Backderf seems like he's trying to give a fair presentation here, and he provides justification for why various authorities took the stances they did. But even so, he points out that every one of them is wrong. The politicians are viewing this cynically in light of upcoming elections, the individual soldiers are being treated like dirt by every one of their superiors all the way back to Washington, and the General and Major are basing decisions on wildly inaccurate intelligence. At every stage -- every, single stage -- everyone who isn't a student makes the wrong choice. The continually and deliberately escalate situations that weren't even situations in the first place. They base their choices on fear and anger that isn't even directed at the students, but take it out on them nonetheless. Even after the shootings themselves, when we see several soliders break down over what they just witnessed, they then go out of their way to cover up as much as possible, "losing" paperwork and blatantly falsifying reports. It's like Backderf is retroactively trying to give them every opportunity to redeem themselves in any way, and they simply refuse.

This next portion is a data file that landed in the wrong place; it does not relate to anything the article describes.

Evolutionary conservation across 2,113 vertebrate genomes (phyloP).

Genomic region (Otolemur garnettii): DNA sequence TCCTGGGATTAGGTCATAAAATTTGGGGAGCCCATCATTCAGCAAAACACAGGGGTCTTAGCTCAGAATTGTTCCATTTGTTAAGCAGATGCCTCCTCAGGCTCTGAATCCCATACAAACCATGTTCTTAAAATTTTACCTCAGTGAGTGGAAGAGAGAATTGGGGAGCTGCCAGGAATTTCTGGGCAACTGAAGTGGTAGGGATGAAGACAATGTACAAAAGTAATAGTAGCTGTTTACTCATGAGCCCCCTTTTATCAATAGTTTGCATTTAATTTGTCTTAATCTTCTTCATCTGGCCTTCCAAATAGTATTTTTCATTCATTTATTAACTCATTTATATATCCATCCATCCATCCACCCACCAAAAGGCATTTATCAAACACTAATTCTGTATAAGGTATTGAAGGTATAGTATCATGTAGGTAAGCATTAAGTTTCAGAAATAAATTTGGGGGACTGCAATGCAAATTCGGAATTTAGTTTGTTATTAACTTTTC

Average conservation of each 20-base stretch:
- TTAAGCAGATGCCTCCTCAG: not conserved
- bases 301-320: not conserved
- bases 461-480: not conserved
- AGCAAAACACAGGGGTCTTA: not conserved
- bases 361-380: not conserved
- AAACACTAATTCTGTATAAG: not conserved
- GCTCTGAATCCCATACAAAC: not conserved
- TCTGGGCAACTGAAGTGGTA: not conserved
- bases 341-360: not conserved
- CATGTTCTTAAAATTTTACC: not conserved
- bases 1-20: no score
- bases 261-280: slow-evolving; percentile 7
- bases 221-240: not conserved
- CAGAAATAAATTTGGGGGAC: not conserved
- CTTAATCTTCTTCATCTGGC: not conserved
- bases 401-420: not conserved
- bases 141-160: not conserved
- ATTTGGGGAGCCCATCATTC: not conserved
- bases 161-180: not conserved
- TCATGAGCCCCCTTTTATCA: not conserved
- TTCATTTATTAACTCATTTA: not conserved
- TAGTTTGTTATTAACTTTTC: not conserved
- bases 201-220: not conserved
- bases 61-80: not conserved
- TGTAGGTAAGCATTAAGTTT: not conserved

The story is incredibly engaging, and I found myself still getting emotional towards the end of the book. Even knowing the outcome before I even cracked the spine. I shed tears for the students, and felt righteous anger towards everyone else. And I found myself ending the book afraid. Afraid that the current federal administration will have seen these murders as a positive and effective protest deterrant, and that a repeat performance would be welcomed by him -- not unlike it was welcomed by Nixon per the book's epilogue. It doesn't take this book to get to that suggestion (a quick Google search shows people were making this exact comparison at least as far back as May 2016, before Trump was even the formal GOP nominee) but Backderf crafts an excellent tale here, which is probably more relatable now than when he began working on this. But seeing somthing similar play out before Trump is out of office wouldn't be at all surprising. Maybe not from the National Guard. Maybe not on a college campus. Maybe not even ambiguously "accidental." But the mindset of weekend soldiers with loaded weapons is very much on display in this book, and an insightful look at not only the events of May 4, 1970 specifically but of the way people with guns fire out of fear, regardless if the fear is justified or not. Of how those in power will do everything they can to put down dissent, how they will take advantage of situations to inflict petty retributions against people who they've never seen before, and how they will absolutely lie their assses off to avoid facing consequences. When you see or hear something on the news today and start to think, "Oh, my god! That can't happen here!" -- read this so you know that it already has.